Pica has been described since the times of the Greeks and Romans (Lopez et al, 2004), but scientists are still not sure why pregnant women indulge in these aberrant eating behaviours.
One theory suggests that eating non-food items may counteract nausea and vomiting. While it is well known that eating a dry biscuit or rusk before getting up in the morning, or sucking a lemon or a piece of ice, can relieve nausea, there's no evidence that eating vast quantities of ice or paper or other non-digestible items will control nausea and prevent vomiting.
Another hypothesis states that pregnant women start eating soil or starch because they have an inherent deficiency of certain nutrients. This theory is based on the finding that people of all ages who suffer from severe iron deficiency tend to indulge in pica.
In certain parts of the world, where people follow very deficient diets based on a single staple food such as maize or wheat, pica is relatively common in the undernourished, iron-deficient population. However, most western women who are under the care of a doctor, gynaecologist, dietician or clinic, shouldn't develop deficiencies of iron, calcium or any other nutrient.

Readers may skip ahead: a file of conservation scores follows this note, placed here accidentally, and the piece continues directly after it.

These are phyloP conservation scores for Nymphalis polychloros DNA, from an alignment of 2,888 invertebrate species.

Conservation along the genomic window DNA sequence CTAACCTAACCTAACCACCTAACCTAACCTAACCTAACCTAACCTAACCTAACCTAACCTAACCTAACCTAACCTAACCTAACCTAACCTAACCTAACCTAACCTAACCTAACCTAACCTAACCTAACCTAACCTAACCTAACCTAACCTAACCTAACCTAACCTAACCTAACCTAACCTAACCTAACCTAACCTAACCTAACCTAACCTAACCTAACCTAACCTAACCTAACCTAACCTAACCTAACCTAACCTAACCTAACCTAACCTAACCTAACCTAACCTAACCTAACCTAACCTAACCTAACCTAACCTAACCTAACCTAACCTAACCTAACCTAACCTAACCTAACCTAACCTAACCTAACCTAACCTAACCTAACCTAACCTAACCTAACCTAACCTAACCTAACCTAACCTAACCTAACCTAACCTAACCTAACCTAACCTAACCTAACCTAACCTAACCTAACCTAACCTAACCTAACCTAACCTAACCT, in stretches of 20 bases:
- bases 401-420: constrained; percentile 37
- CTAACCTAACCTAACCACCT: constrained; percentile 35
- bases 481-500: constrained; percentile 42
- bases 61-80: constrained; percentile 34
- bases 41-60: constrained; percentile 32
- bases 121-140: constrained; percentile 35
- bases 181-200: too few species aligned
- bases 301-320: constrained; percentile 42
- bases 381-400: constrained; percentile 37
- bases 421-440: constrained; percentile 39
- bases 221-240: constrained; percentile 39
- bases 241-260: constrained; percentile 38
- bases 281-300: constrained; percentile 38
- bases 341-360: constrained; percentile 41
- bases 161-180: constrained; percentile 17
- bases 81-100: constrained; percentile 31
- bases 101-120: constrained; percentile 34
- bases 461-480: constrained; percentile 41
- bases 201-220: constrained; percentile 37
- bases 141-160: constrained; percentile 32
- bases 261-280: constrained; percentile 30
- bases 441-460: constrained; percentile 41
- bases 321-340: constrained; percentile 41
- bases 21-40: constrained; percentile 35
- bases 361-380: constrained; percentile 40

There are also other nutritionists who believe that pica is due to superstitions and customs passed from mother to daughter and that it doesn't have a physiological basis at all.
Research confirms that pica is more common in areas with a low socio-economic status and in women, particularly those who are pregnant (Rose et al, 2000).
Although there are a number of theories, no definitive conclusion has been reached that can explain why pregnant women eat inappropriate or foreign items such as clay or ice. A number of studies have attempted to pinpoint characteristics of women who indulge in pica:
- An American study (Edwards et al, 1994), investigated pagophagia (ingestion of large quantities of ice or freezer frost) in more than 500 pregnant African-American women. The researchers found that 8.1% of these women consumed between ½ and 2 cups of ice a day on 1 to 7 days a week. These pregnant mothers had significantly lower blood iron levels than mothers who didn't eat ice and the heads of babies born to the pica mothers were smaller than babies born to mothers who didn't indulge in pagophagia. The authors suggested that pagophagia may be a way of controlling stress in pregnant African-American women who don't have a well-organised social support structure.